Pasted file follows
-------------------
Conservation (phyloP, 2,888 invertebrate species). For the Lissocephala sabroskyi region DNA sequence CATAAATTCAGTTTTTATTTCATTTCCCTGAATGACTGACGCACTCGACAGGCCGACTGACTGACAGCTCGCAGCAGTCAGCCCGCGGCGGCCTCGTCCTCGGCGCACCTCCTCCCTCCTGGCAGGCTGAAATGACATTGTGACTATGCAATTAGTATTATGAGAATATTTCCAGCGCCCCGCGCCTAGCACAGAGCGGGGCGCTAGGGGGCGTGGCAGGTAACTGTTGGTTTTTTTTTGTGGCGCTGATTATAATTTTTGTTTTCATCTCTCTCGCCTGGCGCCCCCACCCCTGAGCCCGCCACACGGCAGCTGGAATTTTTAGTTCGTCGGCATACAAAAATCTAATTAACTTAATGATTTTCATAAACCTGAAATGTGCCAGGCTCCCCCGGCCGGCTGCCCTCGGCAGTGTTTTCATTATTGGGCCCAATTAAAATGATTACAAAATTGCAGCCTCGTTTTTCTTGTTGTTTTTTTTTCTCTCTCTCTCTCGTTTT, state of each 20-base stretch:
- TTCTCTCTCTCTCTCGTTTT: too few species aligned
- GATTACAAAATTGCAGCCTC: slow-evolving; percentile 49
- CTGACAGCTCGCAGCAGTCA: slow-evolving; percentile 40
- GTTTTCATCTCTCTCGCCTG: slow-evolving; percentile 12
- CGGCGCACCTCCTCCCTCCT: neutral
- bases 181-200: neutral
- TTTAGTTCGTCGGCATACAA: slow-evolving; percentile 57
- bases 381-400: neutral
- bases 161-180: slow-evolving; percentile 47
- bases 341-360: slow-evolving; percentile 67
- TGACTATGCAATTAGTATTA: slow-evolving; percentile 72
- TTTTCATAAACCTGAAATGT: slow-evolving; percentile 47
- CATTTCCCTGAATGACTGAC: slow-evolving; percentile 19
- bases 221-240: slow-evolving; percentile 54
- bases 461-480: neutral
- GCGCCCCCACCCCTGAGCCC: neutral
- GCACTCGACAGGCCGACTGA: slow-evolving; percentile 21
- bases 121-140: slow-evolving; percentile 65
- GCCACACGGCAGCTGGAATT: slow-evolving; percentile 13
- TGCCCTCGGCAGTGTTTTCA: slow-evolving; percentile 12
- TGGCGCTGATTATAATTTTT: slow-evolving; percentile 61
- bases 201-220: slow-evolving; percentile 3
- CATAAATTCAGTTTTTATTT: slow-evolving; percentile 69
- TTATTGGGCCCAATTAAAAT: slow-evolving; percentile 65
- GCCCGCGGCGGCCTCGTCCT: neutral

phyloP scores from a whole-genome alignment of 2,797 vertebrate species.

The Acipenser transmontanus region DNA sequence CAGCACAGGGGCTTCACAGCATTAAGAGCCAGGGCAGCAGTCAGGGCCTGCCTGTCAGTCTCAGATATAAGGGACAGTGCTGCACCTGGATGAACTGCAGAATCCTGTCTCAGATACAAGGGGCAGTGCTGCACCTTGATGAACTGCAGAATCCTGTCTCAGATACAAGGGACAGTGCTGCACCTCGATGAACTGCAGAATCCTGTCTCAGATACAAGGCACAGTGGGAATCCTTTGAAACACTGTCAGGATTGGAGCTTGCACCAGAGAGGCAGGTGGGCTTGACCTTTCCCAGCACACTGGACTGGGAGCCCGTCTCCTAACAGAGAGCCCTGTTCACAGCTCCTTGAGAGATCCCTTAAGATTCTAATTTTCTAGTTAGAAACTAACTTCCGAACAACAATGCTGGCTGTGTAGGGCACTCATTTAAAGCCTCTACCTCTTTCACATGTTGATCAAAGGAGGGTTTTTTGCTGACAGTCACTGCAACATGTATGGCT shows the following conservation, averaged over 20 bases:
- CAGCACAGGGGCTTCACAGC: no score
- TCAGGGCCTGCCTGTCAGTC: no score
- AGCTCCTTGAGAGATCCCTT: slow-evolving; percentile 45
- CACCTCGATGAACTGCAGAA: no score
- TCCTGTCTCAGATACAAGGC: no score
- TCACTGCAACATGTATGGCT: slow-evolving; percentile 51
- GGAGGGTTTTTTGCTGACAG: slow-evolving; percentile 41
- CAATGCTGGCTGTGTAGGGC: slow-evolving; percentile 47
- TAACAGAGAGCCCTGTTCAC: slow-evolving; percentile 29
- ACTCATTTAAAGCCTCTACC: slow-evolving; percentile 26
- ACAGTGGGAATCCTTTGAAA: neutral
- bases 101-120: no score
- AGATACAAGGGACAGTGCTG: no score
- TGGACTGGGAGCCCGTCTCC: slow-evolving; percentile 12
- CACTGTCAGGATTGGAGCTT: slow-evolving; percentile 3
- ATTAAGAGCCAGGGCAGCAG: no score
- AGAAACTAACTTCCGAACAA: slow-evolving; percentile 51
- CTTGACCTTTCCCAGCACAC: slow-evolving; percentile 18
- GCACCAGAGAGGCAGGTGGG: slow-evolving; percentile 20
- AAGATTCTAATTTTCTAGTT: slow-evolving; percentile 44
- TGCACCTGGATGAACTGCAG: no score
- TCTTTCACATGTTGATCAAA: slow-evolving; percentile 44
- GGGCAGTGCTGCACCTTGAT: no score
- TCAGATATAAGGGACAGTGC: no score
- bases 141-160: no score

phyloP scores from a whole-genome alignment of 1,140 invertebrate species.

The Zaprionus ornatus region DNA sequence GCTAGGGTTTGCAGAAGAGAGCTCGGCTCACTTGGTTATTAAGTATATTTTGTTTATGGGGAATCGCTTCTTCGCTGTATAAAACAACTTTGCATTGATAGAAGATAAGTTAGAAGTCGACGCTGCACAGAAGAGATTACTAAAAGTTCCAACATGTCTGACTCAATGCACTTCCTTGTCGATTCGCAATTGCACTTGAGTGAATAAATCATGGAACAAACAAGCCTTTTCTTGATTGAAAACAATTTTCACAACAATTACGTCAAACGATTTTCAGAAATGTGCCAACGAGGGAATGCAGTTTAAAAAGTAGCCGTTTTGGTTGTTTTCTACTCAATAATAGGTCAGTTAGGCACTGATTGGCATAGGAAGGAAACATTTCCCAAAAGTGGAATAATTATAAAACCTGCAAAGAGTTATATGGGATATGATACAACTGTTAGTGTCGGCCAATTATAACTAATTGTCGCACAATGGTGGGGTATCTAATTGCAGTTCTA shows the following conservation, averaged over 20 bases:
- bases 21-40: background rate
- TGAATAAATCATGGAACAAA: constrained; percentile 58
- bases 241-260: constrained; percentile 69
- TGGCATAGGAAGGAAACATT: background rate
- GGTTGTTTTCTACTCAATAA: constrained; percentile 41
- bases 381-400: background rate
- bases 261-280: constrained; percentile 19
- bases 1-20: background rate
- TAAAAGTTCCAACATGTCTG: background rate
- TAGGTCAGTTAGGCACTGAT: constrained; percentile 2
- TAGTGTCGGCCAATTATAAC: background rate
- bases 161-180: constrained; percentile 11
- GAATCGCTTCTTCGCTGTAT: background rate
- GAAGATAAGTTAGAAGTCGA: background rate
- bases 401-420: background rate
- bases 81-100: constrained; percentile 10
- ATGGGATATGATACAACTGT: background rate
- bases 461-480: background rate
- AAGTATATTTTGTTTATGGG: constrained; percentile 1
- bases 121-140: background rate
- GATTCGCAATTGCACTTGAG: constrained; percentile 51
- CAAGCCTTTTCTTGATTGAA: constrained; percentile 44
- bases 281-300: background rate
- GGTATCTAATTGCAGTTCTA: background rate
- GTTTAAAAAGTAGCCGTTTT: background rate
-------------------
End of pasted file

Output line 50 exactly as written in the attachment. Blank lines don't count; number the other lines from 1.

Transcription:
- TCTTTCACATGTTGATCAAA: slow-evolving; percentile 44